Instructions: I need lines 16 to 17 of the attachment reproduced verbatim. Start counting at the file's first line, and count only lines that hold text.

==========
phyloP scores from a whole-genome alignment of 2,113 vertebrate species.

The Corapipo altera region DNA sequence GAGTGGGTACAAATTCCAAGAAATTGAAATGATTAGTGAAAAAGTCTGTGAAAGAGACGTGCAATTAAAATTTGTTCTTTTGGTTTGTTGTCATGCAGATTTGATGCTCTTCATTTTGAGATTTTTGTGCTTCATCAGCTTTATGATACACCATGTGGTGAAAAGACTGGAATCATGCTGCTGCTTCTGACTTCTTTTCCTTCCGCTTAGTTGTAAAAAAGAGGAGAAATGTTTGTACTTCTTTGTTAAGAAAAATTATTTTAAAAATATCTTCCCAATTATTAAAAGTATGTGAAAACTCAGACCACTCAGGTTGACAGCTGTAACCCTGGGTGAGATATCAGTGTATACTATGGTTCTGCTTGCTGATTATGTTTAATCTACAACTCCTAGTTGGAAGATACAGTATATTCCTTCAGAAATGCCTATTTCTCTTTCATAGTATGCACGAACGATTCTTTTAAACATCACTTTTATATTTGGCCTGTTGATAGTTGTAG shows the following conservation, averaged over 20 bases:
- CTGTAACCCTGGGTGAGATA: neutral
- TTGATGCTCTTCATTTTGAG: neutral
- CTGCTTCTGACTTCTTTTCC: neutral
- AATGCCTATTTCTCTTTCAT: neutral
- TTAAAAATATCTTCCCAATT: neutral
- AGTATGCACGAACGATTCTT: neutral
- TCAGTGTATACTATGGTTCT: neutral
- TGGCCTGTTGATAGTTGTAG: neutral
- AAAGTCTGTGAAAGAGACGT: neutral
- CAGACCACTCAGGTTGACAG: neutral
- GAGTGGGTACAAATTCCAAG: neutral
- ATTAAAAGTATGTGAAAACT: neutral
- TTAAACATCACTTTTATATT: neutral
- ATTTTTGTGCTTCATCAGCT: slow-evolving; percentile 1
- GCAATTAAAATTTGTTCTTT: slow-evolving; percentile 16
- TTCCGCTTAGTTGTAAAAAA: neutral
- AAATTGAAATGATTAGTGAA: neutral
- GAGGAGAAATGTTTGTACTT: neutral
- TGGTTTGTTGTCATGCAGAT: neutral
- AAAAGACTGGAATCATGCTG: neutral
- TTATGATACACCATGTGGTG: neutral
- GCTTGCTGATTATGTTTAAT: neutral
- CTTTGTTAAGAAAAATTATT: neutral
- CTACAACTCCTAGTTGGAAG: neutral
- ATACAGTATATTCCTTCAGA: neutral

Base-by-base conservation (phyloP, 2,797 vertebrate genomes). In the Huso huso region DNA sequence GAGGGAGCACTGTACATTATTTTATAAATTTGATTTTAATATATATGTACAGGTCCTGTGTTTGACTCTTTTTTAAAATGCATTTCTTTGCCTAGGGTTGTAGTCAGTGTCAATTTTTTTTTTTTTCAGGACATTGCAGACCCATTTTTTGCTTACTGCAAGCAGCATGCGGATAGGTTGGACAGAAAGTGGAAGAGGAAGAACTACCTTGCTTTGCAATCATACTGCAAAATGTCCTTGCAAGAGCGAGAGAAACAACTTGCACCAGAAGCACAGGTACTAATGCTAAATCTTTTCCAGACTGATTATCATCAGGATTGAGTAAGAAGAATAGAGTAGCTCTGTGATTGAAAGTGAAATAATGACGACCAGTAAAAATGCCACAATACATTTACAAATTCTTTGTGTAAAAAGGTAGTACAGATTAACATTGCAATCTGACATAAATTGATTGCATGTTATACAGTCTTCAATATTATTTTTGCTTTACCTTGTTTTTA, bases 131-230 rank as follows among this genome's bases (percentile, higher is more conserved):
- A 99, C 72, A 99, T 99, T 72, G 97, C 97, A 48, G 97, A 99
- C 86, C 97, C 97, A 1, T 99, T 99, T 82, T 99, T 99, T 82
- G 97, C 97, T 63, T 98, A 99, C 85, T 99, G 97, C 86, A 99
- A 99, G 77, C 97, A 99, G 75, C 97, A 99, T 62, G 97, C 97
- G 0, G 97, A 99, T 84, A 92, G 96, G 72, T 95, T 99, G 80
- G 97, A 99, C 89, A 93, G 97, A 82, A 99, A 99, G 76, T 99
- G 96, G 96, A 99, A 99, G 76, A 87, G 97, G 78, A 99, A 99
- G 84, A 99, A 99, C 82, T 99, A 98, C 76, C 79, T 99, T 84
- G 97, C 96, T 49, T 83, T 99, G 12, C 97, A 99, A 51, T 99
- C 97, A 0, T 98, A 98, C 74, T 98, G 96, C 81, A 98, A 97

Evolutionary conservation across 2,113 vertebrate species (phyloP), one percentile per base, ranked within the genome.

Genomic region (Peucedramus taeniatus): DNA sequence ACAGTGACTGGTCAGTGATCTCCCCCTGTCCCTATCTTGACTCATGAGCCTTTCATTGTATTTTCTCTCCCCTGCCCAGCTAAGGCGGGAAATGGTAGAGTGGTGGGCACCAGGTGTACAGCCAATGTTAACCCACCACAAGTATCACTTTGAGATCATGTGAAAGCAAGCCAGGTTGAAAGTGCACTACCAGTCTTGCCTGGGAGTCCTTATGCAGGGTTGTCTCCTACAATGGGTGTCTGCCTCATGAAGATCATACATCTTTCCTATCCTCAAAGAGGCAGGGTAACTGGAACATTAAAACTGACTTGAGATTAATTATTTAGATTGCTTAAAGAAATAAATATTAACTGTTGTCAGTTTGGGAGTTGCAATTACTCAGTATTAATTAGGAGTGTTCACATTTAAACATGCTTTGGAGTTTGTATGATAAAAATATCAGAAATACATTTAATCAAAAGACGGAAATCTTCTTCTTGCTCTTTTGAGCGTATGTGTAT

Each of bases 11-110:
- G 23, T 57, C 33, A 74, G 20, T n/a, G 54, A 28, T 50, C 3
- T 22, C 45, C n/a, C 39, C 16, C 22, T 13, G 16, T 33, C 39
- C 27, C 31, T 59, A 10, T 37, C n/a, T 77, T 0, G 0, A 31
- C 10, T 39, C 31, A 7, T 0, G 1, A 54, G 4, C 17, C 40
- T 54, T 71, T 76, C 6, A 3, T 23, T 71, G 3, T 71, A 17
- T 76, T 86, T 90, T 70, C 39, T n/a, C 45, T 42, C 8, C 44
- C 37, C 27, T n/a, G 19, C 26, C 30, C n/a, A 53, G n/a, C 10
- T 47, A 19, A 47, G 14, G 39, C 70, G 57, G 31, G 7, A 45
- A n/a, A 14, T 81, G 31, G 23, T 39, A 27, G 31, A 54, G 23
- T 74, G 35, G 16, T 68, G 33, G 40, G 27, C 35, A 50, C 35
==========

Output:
- ATTTTTGTGCTTCATCAGCT: slow-evolving; percentile 1
- GCAATTAAAATTTGTTCTTT: slow-evolving; percentile 16